Neural adaptive mechanisms in respiratory regulation : theory and experiments
Author(s)Young, Daniel Laurence
Massachusetts Institute of Technology. Dept. of Mechanical Engineering.
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The respiratory regulatory system is an example of a complex biological control system. The principle goal of the regulator is to preserve the chemical balance of 02, CO2 and pH in the body. Although much is known about the visceral aspects of the respiratory control system, such as lung anatomy, gas exchange, and the mechanics of breathing, considerably less is understood about the neural centers in the brainstem that give rise to known varied respiratory responses. A more complete understanding of respiratory regulation necessitates better knowledge of these underling brain mechanisms. While the task of breathing may seem straightforward, the respiratory system faces many challenges that threaten to perturb homeostasis. It has been shown that the respiratory system adapts itself to better meet changing conditions, for example to meet the stresses of high altitude or increased airway resistance. The question remains then: what neural processes in the brainstem controller participate to engender such sophisticated autonomic regulation? The primary aim of this thesis was to uncover and characterize the central adaptive mechanisms involved in modulating respiratory output. A series of in-vivo animal studies is presented that were designed to elucidate the organizational and functional principles of neural adaptation intrinsic to the respiratory control centers. In these open-loop experimental studies, afferent feedback from vagal slowly-adapting receptors and/or carotid chemoreceptors was electrically activated.(cont.) The dynamic respiratory control response was assessed by measuring the efferent activity of the phrenic nerve. Administration of pharmacological agents was used to determine the contribution of NMDA receptors to the observed responses. The roles of certain brainstem nuclei were assessed by electrical lesions. The experimental results revealed dynamic and temporal filtering properties produced by adaptation and phase-locked gating respectively in the respiratory controller. These responses demonstrated novel neural differential and integral computations specific to expiratory and inspiratory control circuits. Moreover, mechanical and chemical feedbacks were shown to adaptively modulate each other's neural transfer functions in an associative manner. Modeling and computational studies were used to assess the significance that these processes may have for stability and compensatory responses during certain physiologic states and diseases. It is suggested that these neural processes may participate in the adaptive optimal control of breathing.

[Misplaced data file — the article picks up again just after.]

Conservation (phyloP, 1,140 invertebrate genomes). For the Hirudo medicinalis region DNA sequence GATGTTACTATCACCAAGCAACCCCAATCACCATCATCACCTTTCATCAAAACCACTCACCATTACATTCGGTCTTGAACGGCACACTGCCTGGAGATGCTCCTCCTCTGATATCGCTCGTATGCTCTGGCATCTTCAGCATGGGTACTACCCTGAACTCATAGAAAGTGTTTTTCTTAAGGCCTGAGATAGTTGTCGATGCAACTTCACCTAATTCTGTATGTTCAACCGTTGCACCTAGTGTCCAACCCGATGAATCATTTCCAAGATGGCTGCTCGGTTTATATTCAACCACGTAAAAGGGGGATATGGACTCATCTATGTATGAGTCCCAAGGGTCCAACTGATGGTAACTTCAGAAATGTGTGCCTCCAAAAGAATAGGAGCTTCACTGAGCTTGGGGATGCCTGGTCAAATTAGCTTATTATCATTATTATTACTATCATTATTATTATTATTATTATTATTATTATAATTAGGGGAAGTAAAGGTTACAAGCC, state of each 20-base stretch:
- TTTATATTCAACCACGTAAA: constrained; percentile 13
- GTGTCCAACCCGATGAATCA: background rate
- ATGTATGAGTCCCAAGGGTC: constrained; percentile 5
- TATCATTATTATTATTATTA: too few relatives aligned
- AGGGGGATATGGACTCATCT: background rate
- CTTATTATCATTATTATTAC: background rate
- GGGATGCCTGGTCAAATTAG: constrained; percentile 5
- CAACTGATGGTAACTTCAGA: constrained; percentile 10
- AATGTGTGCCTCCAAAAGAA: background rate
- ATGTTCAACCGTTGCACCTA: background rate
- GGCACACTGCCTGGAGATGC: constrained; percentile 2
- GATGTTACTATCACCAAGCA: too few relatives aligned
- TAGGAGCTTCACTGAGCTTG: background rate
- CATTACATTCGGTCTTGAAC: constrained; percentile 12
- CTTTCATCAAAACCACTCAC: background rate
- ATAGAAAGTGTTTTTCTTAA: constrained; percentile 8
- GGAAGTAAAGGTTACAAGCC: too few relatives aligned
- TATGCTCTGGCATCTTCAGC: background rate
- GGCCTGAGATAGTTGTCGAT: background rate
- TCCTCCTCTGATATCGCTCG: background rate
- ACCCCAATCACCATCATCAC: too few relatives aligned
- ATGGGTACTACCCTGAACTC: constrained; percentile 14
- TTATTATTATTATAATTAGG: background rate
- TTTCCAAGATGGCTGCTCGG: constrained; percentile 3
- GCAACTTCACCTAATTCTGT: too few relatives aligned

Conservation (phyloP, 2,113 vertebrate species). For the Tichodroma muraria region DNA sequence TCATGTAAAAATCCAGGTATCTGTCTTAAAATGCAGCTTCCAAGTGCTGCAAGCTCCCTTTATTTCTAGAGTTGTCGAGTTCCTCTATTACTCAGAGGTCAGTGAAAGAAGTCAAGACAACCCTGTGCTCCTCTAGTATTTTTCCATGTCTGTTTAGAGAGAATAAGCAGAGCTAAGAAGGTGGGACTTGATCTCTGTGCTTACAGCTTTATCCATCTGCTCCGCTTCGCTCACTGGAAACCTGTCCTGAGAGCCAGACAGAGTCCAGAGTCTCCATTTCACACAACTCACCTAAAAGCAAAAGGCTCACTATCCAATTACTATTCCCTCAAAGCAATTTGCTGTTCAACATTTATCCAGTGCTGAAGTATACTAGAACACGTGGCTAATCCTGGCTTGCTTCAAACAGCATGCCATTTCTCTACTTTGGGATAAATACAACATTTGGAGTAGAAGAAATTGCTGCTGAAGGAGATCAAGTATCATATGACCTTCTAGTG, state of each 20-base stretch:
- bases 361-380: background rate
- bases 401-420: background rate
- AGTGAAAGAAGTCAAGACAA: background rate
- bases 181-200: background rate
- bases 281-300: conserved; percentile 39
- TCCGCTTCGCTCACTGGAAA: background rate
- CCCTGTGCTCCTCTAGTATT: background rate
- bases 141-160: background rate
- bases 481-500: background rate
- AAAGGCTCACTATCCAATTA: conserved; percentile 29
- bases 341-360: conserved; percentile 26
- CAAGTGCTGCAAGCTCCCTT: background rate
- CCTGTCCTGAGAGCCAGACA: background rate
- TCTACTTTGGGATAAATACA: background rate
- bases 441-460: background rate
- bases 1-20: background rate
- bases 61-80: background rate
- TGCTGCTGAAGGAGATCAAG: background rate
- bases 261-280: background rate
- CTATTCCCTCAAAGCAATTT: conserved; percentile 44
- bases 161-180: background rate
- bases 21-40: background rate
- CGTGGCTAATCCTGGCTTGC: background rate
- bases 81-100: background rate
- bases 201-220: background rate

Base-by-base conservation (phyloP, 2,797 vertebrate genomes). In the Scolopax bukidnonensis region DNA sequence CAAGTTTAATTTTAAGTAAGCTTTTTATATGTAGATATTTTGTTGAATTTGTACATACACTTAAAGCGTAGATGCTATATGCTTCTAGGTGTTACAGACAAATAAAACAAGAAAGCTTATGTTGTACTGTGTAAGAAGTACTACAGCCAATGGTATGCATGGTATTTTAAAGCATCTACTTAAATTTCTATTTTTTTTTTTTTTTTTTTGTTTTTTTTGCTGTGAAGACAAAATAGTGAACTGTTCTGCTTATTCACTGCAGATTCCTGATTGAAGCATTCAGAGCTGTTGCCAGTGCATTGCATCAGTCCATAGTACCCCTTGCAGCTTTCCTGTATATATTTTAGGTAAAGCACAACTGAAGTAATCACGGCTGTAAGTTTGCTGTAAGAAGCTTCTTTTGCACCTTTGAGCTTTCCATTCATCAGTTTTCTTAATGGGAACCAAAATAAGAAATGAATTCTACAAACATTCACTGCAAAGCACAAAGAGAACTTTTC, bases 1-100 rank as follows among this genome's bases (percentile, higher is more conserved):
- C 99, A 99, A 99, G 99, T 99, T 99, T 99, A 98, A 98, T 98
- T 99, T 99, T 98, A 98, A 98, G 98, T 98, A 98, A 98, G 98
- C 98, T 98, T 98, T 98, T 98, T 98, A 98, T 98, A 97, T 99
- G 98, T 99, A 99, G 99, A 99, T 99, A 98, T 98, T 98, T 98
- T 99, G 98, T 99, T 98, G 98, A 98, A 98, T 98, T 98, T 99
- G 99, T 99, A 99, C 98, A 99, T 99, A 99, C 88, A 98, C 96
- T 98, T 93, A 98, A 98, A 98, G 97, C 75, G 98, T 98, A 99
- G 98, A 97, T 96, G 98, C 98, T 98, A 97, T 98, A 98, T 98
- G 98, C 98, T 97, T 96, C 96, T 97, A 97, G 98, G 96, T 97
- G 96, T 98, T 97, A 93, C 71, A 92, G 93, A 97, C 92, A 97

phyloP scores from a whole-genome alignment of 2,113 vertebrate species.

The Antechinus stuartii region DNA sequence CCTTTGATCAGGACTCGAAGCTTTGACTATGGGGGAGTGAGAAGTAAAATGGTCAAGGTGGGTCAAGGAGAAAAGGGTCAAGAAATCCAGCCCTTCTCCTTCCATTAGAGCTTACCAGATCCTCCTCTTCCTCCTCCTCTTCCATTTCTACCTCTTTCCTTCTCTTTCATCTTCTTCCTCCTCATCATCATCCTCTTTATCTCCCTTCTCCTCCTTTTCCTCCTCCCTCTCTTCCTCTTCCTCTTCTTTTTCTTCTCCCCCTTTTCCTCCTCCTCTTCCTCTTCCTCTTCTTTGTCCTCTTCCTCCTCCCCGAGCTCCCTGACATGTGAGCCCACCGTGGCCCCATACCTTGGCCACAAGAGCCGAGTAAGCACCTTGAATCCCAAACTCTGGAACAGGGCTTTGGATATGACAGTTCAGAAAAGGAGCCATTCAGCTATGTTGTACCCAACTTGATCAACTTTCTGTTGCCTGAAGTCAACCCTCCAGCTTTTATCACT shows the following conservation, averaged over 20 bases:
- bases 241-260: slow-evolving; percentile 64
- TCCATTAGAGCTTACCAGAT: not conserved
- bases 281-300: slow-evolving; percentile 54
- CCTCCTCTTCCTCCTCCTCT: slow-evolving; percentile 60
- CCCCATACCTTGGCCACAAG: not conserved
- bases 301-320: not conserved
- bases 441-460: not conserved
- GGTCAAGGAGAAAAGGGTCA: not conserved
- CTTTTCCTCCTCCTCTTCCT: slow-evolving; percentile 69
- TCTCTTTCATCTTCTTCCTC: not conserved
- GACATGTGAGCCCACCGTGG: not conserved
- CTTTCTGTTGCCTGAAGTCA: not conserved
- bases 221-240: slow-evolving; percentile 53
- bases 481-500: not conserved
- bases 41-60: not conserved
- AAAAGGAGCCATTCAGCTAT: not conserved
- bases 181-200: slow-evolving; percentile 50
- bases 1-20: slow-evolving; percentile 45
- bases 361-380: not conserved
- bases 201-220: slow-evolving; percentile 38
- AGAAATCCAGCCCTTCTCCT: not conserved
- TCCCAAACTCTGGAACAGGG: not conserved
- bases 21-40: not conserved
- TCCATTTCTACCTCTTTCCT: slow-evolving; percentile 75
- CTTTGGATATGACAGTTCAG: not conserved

Thesis (Ph. D.)--Massachusetts Institute of Technology, Dept. of Mechanical Engineering, 2002.Includes bibliographical references (p. 195-215).
DepartmentMassachusetts Institute of Technology. Department of Mechanical Engineering
Massachusetts Institute of Technology